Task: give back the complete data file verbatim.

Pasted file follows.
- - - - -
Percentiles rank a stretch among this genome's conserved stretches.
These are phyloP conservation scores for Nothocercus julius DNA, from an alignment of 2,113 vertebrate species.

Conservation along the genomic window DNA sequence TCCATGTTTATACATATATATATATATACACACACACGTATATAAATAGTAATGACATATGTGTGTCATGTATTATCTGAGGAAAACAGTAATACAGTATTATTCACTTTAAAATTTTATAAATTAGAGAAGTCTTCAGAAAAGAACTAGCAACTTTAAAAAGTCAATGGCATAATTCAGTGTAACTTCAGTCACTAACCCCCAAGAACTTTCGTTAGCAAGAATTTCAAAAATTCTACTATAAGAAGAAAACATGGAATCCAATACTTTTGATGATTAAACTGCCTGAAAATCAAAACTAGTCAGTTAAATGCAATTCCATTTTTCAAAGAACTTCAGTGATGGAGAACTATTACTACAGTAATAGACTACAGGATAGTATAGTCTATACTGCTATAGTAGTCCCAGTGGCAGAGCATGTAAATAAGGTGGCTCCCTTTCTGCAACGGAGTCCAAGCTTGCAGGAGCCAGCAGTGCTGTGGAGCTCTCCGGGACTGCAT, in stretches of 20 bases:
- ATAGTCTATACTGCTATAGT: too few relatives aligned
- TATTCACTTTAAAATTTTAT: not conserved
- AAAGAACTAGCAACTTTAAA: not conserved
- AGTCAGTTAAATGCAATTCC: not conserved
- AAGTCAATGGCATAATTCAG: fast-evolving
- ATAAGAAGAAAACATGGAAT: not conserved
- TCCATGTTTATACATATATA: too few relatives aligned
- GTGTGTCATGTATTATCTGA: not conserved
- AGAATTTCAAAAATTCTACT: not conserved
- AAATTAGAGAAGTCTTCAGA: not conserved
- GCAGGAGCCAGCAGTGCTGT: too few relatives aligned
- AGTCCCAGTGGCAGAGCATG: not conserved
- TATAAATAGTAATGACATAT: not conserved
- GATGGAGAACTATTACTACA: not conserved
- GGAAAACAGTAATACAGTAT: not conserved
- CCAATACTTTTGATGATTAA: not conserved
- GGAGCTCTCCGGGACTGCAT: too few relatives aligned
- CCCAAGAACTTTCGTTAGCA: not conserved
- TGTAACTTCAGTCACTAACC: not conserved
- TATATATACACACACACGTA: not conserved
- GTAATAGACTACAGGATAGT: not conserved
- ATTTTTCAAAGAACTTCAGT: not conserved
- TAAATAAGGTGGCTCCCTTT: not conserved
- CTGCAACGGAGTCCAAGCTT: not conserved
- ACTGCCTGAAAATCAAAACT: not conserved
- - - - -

Percentiles rank a stretch among this genome's conserved stretches.
These are phyloP conservation scores for Nothocercus julius DNA, from an alignment of 2,113 vertebrate species.

Conservation along the genomic window DNA sequence TCCATGTTTATACATATATATATATATACACACACACGTATATAAATAGTAATGACATATGTGTGTCATGTATTATCTGAGGAAAACAGTAATACAGTATTATTCACTTTAAAATTTTATAAATTAGAGAAGTCTTCAGAAAAGAACTAGCAACTTTAAAAAGTCAATGGCATAATTCAGTGTAACTTCAGTCACTAACCCCCAAGAACTTTCGTTAGCAAGAATTTCAAAAATTCTACTATAAGAAGAAAACATGGAATCCAATACTTTTGATGATTAAACTGCCTGAAAATCAAAACTAGTCAGTTAAATGCAATTCCATTTTTCAAAGAACTTCAGTGATGGAGAACTATTACTACAGTAATAGACTACAGGATAGTATAGTCTATACTGCTATAGTAGTCCCAGTGGCAGAGCATGTAAATAAGGTGGCTCCCTTTCTGCAACGGAGTCCAAGCTTGCAGGAGCCAGCAGTGCTGTGGAGCTCTCCGGGACTGCAT, in stretches of 20 bases:
- ATAGTCTATACTGCTATAGT: too few relatives aligned
- TATTCACTTTAAAATTTTAT: not conserved
- AAAGAACTAGCAACTTTAAA: not conserved
- AGTCAGTTAAATGCAATTCC: not conserved
- AAGTCAATGGCATAATTCAG: fast-evolving
- ATAAGAAGAAAACATGGAAT: not conserved
- TCCATGTTTATACATATATA: too few relatives aligned
- GTGTGTCATGTATTATCTGA: not conserved
- AGAATTTCAAAAATTCTACT: not conserved
- AAATTAGAGAAGTCTTCAGA: not conserved
- GCAGGAGCCAGCAGTGCTGT: too few relatives aligned
- AGTCCCAGTGGCAGAGCATG: not conserved
- TATAAATAGTAATGACATAT: not conserved
- GATGGAGAACTATTACTACA: not conserved
- GGAAAACAGTAATACAGTAT: not conserved
- CCAATACTTTTGATGATTAA: not conserved
- GGAGCTCTCCGGGACTGCAT: too few relatives aligned
- CCCAAGAACTTTCGTTAGCA: not conserved
- TGTAACTTCAGTCACTAACC: not conserved
- TATATATACACACACACGTA: not conserved
- GTAATAGACTACAGGATAGT: not conserved
- ATTTTTCAAAGAACTTCAGT: not conserved
- TAAATAAGGTGGCTCCCTTT: not conserved
- CTGCAACGGAGTCCAAGCTT: not conserved
- ACTGCCTGAAAATCAAAACT: not conserved